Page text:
Well, on top of being Better Hearing and Speech Month and Arthritis Awareness Month, May is also Mental Health Awareness Month. I have mixed feelings about this — while I understand we need to spread awareness and discussion of mental health issues, it’s sad to me that in 2021 Mental Health is still a separate discussion from “health” in general.
As the mother of a child who has struggled with mental health, addiction, and suicidal actions, I’m going to tell you that there is no time like the present to have frank, open, and honest discussions with your children and loved ones about mental health. This is quite literally a life or death situation we are dealing with and so many families are losing their children to mental health issues. It’s heartbreaking.
Children’s Mental Health thrives when they are surrounded by a healthy family and community. Mental health services and addiction supports for adults, housing, childcare, family violence prevention and poverty reduction are all essential to child mental health. #CMHW2021 pic.twitter.com/DgE6ABOVgS
— Child Welfare League of Canada (@CWLC_LBEC) May 3, 2021
I almost lost my child. What saved their life in that moment was how open I had been with them and their friends about these issues. They felt safe to call me and to reach out just in time, thankfully. I don’t tell the story because it isn’t my story to tell and while I’m very open with my readers, my kids have a reasonable right to their privacy.
Many years ago, when my child first started having obvious struggles with mental health, I was completely taken aback. I didn’t know who to turn to for advice, commiseration, or help. I was comfortable calling my mom friends to ask for an orthodontist recommendation, but for mental health? It felt shameful or like I was admitting I was a bad parent. I had to really sit with that feeling and examine where it came from.
1-Not trying to be ugly, but if you have never dealt with a loved one who has addiction problems, please don’t blame it on the family. It is a constant worry, pain and loneliness because you think your the only parent in the world who has a child with drug addiction.
— P wilson (@Pwilson28563234) December 27, 2020
Once I was open about what we were dealing with as a family, SO many of my friends admitted they had similar struggles as well but had never spoken about it. I strongly believe the time has come to speak openly and without shame — mental health is health, period. If your brain requires a specific medication in order to function properly (whether it’s for anxiety, depression, addiction, bipolar, etc.), how is that different from a diabetic who requires insulin? Would anyone be embarrassed to admit they are diabetic? Of course not! So why do we hide our treatment and diagnosis of mental health disorders?
IT’S MENTAL HEALTH AWARENESS MONTH!
1. A mental illness is NOT your fault
2. You are not your mental illness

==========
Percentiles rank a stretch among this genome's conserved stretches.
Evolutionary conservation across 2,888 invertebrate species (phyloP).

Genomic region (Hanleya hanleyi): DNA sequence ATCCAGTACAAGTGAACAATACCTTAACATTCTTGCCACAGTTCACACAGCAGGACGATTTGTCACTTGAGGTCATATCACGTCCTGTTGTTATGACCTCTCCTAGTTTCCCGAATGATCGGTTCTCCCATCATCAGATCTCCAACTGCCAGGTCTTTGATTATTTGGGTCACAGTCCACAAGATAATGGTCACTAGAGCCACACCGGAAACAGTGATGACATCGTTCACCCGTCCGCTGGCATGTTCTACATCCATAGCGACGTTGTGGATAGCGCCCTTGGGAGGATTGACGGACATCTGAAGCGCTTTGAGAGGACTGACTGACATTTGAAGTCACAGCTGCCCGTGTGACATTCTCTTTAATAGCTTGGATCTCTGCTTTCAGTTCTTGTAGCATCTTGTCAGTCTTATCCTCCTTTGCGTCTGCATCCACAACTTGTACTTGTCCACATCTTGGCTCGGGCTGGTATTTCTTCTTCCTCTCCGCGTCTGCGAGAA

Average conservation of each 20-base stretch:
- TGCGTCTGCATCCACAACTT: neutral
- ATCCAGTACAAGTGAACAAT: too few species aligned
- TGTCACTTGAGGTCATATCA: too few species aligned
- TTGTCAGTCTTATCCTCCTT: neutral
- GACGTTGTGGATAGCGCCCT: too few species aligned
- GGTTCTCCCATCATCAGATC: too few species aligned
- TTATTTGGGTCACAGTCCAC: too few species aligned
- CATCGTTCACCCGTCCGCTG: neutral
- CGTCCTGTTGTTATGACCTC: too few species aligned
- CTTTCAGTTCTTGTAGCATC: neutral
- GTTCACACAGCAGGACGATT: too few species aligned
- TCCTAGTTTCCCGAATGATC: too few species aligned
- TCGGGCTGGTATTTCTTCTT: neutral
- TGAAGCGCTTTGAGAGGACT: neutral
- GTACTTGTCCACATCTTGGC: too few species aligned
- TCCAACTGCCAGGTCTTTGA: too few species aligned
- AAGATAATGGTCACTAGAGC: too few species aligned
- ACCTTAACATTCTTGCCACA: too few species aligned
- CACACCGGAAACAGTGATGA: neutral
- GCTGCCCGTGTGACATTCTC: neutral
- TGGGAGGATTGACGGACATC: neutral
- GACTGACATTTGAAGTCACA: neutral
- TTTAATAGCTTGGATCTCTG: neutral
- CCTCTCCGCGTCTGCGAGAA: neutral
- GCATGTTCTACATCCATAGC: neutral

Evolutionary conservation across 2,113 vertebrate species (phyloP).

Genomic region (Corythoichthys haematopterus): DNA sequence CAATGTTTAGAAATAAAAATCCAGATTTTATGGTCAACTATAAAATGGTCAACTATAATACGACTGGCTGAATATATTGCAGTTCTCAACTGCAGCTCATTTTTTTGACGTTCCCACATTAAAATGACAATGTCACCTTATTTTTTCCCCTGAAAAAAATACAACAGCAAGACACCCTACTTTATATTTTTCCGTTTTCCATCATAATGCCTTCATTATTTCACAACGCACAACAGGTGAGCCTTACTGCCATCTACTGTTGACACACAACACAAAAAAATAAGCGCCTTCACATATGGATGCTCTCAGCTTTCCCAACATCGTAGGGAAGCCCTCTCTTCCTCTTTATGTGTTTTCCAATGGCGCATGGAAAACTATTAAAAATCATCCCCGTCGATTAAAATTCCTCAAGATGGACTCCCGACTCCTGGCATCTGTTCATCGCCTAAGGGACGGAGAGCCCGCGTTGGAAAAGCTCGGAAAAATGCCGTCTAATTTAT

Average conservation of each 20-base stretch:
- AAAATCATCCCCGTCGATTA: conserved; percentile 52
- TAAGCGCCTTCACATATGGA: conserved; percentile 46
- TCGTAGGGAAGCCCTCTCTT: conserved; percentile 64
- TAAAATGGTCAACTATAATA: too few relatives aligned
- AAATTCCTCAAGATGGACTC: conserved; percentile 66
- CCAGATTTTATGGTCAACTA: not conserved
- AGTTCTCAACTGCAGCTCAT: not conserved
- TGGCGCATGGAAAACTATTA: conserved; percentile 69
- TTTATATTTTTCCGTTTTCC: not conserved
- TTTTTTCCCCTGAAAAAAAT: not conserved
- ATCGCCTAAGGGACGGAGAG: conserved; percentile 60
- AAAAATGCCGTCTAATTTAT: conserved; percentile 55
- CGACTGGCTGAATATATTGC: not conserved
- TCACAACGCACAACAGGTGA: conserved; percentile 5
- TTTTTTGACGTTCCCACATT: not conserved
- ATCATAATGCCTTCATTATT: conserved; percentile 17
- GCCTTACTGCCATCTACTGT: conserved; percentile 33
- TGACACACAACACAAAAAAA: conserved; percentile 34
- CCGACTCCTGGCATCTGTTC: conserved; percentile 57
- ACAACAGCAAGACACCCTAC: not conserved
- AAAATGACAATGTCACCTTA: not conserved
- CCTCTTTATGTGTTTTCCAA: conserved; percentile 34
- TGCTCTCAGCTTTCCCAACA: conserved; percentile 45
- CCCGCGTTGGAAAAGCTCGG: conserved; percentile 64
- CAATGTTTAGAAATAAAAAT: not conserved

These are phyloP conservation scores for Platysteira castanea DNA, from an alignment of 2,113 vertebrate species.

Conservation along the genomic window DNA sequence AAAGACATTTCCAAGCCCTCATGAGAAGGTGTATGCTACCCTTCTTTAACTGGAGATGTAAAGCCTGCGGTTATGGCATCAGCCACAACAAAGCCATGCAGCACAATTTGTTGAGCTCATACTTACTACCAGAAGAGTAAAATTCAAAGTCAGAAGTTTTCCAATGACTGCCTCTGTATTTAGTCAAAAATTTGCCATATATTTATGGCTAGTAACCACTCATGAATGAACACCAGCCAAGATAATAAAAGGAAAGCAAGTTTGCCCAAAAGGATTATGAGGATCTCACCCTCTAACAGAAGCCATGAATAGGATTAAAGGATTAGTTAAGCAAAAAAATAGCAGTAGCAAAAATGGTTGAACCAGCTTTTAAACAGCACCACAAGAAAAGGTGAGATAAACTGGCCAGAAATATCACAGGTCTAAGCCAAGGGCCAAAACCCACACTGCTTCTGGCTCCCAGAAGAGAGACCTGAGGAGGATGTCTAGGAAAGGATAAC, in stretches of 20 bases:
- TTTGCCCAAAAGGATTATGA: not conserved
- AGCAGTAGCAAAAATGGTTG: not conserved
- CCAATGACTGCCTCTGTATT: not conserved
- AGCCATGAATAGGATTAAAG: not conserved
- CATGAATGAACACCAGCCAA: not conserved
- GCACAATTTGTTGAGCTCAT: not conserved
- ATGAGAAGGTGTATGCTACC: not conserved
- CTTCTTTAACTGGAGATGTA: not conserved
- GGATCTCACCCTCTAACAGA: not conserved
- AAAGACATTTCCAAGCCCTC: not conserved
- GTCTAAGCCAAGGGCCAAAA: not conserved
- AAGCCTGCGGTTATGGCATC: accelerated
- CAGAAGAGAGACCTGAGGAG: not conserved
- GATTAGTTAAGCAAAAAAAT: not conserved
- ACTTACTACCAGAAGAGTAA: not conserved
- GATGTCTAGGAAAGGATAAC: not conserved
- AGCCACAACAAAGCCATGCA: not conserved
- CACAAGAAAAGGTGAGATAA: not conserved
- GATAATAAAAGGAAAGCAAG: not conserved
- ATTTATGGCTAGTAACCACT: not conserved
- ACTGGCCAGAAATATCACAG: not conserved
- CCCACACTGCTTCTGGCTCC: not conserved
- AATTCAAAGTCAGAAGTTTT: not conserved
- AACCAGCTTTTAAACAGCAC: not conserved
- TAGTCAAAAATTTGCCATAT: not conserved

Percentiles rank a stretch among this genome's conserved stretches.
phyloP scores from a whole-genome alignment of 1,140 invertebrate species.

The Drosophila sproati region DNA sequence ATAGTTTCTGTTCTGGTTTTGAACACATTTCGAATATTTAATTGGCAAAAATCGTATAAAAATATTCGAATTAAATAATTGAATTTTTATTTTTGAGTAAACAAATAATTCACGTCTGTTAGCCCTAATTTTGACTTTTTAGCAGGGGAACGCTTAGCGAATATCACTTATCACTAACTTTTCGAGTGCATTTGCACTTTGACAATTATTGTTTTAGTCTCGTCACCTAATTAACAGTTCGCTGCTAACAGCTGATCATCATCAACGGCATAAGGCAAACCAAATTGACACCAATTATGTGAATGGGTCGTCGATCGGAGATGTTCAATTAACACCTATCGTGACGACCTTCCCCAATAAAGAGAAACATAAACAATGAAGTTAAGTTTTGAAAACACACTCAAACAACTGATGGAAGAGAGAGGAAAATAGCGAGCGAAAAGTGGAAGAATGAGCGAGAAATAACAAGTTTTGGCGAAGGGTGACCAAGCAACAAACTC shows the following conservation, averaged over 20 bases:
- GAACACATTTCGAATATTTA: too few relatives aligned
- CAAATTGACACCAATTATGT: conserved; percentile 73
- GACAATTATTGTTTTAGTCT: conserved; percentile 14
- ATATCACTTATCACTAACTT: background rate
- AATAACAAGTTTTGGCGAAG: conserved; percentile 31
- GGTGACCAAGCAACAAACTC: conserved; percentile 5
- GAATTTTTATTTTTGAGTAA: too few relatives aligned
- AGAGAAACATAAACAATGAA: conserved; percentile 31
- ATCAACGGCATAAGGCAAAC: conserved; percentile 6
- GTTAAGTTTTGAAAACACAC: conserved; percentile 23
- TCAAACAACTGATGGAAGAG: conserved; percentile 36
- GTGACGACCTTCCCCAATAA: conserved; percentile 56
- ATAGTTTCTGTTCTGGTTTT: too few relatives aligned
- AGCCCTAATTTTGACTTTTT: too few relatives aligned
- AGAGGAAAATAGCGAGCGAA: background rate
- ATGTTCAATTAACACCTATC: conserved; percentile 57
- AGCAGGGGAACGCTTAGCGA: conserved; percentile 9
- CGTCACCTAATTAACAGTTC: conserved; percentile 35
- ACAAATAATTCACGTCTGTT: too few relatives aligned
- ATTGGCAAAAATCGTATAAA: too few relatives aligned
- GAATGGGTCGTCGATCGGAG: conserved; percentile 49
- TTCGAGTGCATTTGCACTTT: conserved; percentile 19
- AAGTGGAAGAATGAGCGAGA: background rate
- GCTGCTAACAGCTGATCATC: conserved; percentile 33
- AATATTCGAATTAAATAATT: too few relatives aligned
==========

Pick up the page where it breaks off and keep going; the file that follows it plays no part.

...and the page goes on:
3. All people have mental health
4. Talking about our stories changes the world
— Jordan Brown-Let’s Build a Mental Health Movement (@JPBrown5) May 1, 2021
Over HALF of all people in the United States will deal with mental health issues at some point in their life. And when it comes to children, 7.4% of ages 3 to 17 (aka 4.5 million) have a diagnosed behavior problem, while a 2016 survey found that one in six children in the U.S. ages 6 to 17 have a treatable mental disorder.
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It’s time to normalize getting healthcare for mental health — therapy, treatment, medication, all of it. It’s time for health insurance providers to cover these health related issues in the same way they cover physical health. My child’s inpatient treatment was nearly $10,000 per month, while our big name brand health insurance paid about $230 per month. How is that legal?
Happy mental health awareness month!
But awareness is not the end goal. Structural change is — toward making treatment more accessible, more effective, and less harmful. Toward restoring agency and trust to people seeking help.
Awareness is Step 0. We’ve got long way to go.
— Dr. Jessica Schleider (@JSchleiderPhD) May 1, 2021
What will finally end the shame and stigma of seeking treatment for mental health is open discussions. And we are getting there as a society. If you haven’t had a talk with your kids about this issue, do that today. If they aren’t struggling, I guarantee they know someone who is.
If you or a loved one are struggling with your mental health and need guidance, we recommend the following helplines and support networks in an emergency:
– National Suicide Prevention Lifeline – 1-800-273-8255
– SAMHSA’s National Helpline – 1-800-662-HELP (4357)
– NAMI HelpLine (Monday through Friday, 10 a.m.–8 p.m., ET.) – 1-800-950-NAMI (6264) or email@example.com
– The Trevor Project – 1-866-488-7386
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To learn more about mental health and find resources, these websites can help:
How do you plan on talking to your children about this? Do you have any resources to recommend? Let us know in the comments.
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